An Epidemiological Study to Investigate Links between Atmospheric Pollution from Farming and SARS-CoV-2 Mortality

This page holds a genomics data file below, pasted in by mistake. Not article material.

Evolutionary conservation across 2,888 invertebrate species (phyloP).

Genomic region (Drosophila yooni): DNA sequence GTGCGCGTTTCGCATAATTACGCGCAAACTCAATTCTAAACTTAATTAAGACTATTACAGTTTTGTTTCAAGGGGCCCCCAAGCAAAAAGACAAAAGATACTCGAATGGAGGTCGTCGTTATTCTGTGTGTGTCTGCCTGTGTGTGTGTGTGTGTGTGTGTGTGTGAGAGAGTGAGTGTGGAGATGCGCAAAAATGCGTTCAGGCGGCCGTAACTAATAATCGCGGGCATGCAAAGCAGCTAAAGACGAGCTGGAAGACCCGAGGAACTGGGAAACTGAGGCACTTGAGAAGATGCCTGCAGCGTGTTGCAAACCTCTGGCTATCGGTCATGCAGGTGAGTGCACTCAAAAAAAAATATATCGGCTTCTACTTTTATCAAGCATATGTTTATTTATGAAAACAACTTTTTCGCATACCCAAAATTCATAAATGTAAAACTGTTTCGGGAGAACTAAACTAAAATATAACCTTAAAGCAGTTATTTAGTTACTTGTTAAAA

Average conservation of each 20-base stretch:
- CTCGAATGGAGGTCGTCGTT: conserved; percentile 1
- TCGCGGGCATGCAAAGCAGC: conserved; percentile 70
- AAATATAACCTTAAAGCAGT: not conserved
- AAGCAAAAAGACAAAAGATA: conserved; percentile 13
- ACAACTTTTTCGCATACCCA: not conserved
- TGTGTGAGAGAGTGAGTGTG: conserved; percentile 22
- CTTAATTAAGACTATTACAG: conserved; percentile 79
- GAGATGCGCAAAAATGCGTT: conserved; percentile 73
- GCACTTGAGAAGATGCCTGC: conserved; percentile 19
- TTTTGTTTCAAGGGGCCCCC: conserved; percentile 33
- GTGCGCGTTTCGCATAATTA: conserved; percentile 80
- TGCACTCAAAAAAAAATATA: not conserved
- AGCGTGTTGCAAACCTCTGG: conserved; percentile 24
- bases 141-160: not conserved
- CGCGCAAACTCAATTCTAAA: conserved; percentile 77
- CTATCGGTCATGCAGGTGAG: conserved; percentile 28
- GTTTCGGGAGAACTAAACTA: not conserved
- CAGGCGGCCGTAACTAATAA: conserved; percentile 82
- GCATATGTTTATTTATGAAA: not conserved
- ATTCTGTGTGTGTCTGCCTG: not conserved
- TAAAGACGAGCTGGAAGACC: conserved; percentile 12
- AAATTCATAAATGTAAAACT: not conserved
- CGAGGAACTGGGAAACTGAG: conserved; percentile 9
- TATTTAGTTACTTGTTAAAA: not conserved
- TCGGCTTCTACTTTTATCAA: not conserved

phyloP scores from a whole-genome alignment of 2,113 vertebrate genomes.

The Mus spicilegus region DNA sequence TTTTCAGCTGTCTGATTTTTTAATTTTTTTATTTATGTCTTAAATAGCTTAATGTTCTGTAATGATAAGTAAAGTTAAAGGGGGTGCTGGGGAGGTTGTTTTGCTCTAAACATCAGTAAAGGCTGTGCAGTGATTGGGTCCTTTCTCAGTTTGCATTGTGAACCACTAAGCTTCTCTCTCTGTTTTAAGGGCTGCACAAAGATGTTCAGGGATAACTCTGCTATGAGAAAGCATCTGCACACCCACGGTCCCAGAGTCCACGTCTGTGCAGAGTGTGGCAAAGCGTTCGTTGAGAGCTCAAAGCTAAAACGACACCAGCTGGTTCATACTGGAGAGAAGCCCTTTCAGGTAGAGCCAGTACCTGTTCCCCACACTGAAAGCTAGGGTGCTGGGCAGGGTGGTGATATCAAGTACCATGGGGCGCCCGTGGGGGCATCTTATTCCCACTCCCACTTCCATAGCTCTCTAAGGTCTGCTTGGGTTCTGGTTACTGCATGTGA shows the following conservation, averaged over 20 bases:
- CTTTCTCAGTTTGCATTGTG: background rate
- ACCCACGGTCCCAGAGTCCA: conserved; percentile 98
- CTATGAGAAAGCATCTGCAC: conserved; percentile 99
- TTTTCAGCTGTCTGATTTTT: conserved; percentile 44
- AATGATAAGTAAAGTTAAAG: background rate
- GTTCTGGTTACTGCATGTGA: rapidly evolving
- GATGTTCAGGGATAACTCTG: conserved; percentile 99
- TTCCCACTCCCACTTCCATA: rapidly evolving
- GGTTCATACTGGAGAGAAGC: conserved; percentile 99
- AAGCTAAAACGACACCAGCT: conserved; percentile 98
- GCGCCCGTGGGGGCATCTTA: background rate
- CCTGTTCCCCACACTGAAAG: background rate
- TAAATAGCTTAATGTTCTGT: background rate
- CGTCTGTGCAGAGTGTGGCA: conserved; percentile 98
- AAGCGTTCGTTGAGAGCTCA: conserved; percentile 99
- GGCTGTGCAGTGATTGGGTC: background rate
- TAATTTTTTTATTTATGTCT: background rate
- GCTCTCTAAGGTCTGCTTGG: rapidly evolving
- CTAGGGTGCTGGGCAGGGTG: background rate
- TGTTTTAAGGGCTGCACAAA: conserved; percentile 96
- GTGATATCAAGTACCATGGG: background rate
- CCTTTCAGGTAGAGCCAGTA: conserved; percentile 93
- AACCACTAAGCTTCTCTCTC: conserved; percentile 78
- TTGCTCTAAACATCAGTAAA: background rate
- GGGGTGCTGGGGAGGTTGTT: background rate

Exposure to atmospheric particulate matter and nitrogen dioxide has been linked to SARS-CoV-2 infection and death. We hypothesized that long-term exposure to farming-related air pollutants might predispose to an increased risk of COVID-19-related death. To test this hypothesis, we performed an ecological study of five Italian Regions (Piedmont, Lombardy, Veneto, Emilia-Romagna and Sicily), linking all-cause mortality by province (administrative entities within regions) to data on atmospheric concentrations of particulate matter (PM2.5 and PM10) and ammonia (NH3), which are mainly produced by agricultural activities. The study outcome was change in all-cause mortality during March–April 2020 compared with March–April 2015–2019 (period). We estimated all-cause mortality rate ratios (MRRs) by multivariate negative binomial regression models adjusting for air temperature, humidity, international import-export, gross domestic product and population density. We documented a 6.9% excess in MRR (proxy for COVID-19 mortality) for each tonne/km2 increase in NH3 emissions, explained by the interaction of the period variable with NH3 exposure, considering all pollutants together. Despite the limitations of the ecological design of the study, following the precautionary principle, we recommend the implementation of public health measures to limit environmental NH3 exposure, particularly while the COVID-19 pandemic continues. Future studies are needed to investigate any causal link between COVID-19 and farming-related pollution.

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